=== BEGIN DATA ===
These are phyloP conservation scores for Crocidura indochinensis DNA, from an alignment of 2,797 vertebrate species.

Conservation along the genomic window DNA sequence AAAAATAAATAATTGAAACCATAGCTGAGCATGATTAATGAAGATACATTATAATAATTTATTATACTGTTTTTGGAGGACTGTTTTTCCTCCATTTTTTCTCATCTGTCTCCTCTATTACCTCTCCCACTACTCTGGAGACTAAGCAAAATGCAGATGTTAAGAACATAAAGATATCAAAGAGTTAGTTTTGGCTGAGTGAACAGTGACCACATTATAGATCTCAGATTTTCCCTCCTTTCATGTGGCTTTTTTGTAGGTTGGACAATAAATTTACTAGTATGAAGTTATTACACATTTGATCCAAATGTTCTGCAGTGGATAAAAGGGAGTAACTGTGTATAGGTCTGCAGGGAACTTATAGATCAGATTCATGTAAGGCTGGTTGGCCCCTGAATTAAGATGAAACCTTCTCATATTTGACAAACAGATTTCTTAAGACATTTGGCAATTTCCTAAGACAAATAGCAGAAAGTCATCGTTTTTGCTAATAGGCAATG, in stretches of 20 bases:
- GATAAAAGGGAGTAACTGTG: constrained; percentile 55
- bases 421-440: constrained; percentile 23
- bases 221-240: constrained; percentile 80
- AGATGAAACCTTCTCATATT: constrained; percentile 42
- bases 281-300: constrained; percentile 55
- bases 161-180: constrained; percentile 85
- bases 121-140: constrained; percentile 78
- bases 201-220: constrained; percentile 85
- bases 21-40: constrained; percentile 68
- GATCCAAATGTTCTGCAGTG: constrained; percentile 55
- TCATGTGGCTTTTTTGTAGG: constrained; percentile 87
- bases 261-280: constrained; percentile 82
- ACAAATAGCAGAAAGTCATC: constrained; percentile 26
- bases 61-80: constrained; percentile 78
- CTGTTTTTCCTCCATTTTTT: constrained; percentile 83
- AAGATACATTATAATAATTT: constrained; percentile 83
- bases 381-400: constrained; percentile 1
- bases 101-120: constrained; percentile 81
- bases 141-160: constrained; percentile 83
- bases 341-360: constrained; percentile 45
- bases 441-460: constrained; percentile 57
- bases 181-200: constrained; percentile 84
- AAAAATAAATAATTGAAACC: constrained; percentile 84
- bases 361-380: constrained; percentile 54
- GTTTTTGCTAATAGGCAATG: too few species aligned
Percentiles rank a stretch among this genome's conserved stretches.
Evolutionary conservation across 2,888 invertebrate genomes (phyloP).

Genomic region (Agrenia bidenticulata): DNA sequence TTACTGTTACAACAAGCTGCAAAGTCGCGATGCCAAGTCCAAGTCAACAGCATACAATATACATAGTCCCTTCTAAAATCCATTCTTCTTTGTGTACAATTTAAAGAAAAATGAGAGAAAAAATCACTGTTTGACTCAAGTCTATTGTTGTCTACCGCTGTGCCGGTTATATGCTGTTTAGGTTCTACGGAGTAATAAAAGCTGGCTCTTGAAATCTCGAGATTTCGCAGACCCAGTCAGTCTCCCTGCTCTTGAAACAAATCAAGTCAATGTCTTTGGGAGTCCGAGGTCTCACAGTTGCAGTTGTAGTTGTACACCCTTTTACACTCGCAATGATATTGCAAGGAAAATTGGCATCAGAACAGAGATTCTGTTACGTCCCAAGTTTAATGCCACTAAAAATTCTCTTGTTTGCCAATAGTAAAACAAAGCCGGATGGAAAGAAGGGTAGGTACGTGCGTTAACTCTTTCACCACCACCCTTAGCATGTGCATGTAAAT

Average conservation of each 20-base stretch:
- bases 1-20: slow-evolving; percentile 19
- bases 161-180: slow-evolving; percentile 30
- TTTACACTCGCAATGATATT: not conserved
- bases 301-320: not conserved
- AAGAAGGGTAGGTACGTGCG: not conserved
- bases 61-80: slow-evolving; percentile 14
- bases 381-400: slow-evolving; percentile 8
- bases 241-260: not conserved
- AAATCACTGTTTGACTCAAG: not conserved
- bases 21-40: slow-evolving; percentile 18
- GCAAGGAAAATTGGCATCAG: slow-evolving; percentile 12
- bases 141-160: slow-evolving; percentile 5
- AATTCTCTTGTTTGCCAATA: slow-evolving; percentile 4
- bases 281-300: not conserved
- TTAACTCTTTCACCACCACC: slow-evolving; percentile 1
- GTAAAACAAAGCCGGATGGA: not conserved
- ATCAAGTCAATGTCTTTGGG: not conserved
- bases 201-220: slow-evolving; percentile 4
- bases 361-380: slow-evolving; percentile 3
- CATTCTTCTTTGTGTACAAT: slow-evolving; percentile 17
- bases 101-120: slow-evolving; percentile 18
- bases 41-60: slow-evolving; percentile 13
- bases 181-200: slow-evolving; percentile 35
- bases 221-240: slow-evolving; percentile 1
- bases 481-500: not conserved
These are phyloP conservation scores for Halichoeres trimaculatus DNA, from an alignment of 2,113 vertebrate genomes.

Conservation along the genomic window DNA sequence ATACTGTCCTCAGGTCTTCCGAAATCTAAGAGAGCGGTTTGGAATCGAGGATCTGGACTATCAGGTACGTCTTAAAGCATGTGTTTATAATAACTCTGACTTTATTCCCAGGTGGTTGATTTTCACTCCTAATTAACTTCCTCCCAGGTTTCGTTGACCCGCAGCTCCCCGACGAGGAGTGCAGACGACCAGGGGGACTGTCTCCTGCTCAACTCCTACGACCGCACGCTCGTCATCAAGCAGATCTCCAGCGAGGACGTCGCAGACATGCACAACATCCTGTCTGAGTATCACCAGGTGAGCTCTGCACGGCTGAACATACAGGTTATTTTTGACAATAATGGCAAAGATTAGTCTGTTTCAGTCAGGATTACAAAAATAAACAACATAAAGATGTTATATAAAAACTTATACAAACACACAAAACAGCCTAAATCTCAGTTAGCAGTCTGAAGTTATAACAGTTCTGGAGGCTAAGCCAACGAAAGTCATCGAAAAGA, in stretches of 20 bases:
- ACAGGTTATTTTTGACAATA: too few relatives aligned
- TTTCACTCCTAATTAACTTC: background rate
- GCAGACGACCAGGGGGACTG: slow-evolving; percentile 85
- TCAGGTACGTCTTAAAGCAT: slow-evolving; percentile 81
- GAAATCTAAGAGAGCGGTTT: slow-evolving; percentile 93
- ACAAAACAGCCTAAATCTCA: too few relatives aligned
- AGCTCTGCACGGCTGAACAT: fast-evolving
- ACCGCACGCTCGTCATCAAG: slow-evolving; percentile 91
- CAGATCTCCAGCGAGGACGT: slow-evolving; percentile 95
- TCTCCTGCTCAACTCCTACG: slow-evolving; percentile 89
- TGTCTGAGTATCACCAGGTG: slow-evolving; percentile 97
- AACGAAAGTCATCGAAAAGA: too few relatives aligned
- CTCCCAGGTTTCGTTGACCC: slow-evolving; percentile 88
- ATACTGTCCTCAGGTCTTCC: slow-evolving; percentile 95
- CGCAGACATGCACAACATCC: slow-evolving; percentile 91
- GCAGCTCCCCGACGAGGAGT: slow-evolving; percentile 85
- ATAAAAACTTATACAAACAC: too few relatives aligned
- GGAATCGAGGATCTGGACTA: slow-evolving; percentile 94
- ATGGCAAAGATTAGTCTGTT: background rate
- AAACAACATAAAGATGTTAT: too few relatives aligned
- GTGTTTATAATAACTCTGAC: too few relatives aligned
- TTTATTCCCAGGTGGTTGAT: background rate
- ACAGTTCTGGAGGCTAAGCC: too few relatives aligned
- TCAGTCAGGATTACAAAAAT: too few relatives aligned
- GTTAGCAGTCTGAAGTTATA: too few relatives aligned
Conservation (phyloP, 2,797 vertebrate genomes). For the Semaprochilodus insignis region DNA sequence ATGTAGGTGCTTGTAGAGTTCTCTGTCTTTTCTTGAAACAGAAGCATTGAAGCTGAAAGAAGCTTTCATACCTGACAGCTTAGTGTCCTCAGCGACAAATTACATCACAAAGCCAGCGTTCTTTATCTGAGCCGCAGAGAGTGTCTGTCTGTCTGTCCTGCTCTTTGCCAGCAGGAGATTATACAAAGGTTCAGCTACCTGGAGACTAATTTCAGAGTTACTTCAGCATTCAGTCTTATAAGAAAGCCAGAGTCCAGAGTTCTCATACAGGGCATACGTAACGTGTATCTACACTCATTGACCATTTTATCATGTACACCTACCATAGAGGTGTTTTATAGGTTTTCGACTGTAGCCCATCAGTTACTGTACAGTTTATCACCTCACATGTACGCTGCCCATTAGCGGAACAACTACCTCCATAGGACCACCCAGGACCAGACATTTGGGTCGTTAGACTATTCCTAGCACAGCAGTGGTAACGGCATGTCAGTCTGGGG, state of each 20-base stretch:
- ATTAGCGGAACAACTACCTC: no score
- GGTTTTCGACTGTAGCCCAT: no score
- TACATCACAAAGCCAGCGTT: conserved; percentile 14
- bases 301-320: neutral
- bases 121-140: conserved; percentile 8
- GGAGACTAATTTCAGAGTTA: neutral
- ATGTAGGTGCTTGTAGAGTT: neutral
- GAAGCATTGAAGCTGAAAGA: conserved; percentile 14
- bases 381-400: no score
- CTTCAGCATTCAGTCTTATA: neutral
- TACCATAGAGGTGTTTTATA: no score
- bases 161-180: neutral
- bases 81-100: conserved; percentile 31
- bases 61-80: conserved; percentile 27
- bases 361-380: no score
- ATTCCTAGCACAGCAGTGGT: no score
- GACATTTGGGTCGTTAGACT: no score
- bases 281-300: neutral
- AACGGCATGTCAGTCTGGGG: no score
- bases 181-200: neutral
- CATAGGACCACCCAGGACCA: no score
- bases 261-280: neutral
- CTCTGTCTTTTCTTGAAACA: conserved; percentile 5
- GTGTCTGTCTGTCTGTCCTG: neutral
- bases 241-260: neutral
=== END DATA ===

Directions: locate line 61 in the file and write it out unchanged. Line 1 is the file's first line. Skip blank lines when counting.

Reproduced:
- GCAGACGACCAGGGGGACTG: slow-evolving; percentile 85